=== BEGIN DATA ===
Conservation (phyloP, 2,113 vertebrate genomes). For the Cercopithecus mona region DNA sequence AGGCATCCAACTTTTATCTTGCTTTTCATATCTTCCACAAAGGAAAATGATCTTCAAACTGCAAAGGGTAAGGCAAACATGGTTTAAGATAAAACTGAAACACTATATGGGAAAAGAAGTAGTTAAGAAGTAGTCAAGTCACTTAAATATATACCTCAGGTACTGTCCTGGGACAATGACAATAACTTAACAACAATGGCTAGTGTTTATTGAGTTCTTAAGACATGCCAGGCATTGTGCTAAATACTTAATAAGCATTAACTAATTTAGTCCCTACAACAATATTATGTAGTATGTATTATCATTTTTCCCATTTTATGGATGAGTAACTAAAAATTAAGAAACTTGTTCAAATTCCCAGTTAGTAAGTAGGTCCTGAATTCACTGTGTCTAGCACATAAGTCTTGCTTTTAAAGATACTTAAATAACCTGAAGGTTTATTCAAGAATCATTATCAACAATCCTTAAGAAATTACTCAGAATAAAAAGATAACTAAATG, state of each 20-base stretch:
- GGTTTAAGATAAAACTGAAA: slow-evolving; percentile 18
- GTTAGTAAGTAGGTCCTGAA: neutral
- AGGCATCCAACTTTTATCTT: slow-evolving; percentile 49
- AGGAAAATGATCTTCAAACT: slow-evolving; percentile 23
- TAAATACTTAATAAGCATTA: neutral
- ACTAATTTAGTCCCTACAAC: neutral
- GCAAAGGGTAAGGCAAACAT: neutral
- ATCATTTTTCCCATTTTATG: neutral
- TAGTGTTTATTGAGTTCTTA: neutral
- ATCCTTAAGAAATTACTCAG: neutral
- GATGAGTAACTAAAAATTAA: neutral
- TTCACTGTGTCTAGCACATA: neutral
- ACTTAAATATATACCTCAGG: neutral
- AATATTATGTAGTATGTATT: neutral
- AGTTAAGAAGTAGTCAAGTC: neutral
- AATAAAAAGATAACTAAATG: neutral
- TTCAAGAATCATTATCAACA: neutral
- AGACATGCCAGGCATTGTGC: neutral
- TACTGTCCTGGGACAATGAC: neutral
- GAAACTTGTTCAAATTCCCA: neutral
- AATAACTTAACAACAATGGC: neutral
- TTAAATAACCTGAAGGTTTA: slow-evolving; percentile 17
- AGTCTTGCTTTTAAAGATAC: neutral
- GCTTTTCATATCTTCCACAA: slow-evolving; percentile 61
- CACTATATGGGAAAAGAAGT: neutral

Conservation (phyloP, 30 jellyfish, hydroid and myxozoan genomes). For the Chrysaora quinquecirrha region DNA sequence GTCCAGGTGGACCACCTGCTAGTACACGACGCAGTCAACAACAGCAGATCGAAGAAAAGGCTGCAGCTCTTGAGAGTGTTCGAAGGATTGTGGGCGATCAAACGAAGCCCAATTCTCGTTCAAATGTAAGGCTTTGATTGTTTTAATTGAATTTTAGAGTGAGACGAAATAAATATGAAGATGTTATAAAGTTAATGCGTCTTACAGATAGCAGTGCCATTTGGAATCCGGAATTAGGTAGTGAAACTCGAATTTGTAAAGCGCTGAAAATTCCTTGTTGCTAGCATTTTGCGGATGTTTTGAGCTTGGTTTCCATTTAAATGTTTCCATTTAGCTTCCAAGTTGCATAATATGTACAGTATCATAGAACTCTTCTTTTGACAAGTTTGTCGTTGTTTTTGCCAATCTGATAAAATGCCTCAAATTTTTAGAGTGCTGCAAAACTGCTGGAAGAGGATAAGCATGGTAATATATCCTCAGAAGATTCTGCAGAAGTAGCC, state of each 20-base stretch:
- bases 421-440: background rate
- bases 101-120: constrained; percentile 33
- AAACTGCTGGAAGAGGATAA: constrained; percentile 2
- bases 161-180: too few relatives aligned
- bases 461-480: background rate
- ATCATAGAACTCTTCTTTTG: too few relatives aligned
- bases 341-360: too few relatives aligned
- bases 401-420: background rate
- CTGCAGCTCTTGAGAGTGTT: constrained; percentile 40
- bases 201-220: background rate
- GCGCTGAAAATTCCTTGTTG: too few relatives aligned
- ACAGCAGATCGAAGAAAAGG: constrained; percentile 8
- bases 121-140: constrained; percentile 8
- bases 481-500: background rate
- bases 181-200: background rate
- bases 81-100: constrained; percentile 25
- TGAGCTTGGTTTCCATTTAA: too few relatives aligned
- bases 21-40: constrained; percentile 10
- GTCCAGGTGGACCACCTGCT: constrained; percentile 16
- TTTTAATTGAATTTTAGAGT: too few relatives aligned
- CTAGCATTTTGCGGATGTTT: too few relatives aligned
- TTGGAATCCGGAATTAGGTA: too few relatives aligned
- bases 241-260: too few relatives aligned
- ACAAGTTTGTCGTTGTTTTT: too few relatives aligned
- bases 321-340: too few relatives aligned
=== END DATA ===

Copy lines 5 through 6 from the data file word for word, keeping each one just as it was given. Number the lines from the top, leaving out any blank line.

- AGGAAAATGATCTTCAAACT: slow-evolving; percentile 23
- TAAATACTTAATAAGCATTA: neutral